by kaszz (4211) on Wednesday June 07 2017, @06:31AM (#521778) Journal

      I read that her employer read the printer queue too. So double "you been had".

    • (Score: 1, Informative) by Anonymous Coward on Wednesday June 07 2017, @03:12PM

      by Anonymous Coward on Wednesday June 07 2017, @03:12PM (#521950)

      How can The Intercept have any credibility today because of its incredible blunder?

      What blunder? Confirming a document with the agency that produced it? That is journalist ethics 101 - its part of verifying the authenticity of the document.
      It isn't like they wouldn't see the document once it was published and then go check the audit log on it.

      The real idiot here is Assange. He wants to raise money to get someone fired? How does that even work?
      If he actually gave a damn about anything beyond attention-whoring he'd be raising that money for Reality's legal defense. Because whistleblowers get persecuted all the time. Going after the reporter won't stop that. But showing potential whistleblowers that even if they do get caught that wikileaks will have their back would go a long way to reassuring them.

      What did Assange ever do for Manning? Raised $850 [thepoliticalinsider.com] in a "me too" fundraiser after Obama commuted her sentence. What a joke.

  • (Score: 2) by kaszz on Wednesday June 07 2017, @06:22AM (23 children)

    by kaszz (4211) on Wednesday June 07 2017, @06:22AM (#521777) Journal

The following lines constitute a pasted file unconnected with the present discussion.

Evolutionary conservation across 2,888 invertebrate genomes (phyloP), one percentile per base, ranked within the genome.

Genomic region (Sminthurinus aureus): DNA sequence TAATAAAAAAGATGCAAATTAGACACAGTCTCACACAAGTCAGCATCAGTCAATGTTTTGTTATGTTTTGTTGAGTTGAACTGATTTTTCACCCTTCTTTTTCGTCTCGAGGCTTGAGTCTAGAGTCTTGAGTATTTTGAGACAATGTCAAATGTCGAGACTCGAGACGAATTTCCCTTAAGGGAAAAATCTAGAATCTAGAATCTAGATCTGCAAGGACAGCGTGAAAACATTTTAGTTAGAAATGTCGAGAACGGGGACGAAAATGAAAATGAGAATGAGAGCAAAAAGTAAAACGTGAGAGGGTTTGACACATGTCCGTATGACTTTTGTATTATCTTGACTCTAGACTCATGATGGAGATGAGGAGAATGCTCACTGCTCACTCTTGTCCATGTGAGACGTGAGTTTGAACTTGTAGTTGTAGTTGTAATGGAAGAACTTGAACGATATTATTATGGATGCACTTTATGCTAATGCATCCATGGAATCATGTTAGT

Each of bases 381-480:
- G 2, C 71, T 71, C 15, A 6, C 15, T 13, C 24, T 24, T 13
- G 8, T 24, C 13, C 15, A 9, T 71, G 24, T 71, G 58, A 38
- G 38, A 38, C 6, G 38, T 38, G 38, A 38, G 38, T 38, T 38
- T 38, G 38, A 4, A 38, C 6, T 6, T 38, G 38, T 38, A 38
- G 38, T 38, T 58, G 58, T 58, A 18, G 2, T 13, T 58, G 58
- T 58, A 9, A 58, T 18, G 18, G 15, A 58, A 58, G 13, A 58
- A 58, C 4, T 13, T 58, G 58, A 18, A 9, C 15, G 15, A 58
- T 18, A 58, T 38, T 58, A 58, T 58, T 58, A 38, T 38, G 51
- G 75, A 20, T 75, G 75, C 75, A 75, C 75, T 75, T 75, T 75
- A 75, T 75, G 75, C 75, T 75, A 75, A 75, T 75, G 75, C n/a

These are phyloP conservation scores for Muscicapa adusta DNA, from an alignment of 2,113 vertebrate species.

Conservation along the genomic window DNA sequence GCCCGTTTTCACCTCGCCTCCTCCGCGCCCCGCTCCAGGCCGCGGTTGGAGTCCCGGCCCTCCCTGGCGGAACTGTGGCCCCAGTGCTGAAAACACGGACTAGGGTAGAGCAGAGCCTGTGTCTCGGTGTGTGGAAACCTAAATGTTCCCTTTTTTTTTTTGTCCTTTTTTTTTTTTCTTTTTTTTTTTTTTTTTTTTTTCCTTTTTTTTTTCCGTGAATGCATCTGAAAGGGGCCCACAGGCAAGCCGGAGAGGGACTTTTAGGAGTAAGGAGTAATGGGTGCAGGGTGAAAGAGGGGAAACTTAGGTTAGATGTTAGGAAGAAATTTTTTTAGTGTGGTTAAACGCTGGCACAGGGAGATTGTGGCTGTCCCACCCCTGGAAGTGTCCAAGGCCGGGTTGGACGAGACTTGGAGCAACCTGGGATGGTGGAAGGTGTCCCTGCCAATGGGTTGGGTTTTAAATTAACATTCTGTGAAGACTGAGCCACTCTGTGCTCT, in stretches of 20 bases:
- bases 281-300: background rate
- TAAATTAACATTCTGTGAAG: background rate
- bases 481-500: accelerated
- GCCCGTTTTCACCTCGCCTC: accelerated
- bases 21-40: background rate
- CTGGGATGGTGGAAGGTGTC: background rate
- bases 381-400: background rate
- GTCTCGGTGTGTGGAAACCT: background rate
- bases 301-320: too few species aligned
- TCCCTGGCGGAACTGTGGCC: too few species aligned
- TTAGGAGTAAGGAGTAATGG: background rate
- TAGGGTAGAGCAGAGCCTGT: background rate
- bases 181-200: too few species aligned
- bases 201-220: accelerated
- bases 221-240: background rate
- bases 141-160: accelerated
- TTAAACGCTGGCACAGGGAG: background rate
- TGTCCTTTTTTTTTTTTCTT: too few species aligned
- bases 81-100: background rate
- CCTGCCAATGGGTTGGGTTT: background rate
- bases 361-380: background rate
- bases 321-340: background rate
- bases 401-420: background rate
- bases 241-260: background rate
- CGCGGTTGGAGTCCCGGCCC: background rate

The government found out about the leaker, Reality Leigh Winner [heavy.com] a 25 year old female. By using hidden dots in the document as explained by erratasec [erratasec.com] and arstechnica [arstechnica.com]. EFF has a list of which printers [eff.org] that have this tracking function (Okidata and Samsung seems like good choices for privacy).

    The tracking technology [wikipedia.org] uses yellow dots in 0.1 mm size with a raster distance of 1 mm. If your printed document have them. They can be tracked. The data that can be found this way is the time of printing and the serial number.

    Of course if the printer would not get the instruction to print these then.. there will be no tracking either.

    • (Score: 2) by takyon on Wednesday June 07 2017, @06:41AM (17 children)

      by takyon (881) <{takyon} {at} {soylentnews.org}> on Wednesday June 07 2017, @06:41AM (#521781) Journal

      It's not conclusively known that the yellow dots led to the arrest.

      Here's another account:

      The FBI says it determined that “the pages appeared to be folded and/or creased, suggesting they had been printed and carried out of a secured space.”

      The agency says it determined who at the NSA had access to the document, and that of that group of six, Winner had been in email contact with the “News Outlet.”

      Slam dunk!

      Either way, it's more evidence that can be used against the alleged leaker.

      --
      [SIG] 10/28/2017: Soylent Upgrade v14 [soylentnews.org]
      • (Score: 3, Insightful) by kaszz on Wednesday June 07 2017, @06:51AM (16 children)

        by kaszz (4211) on Wednesday June 07 2017, @06:51AM (#521782) Journal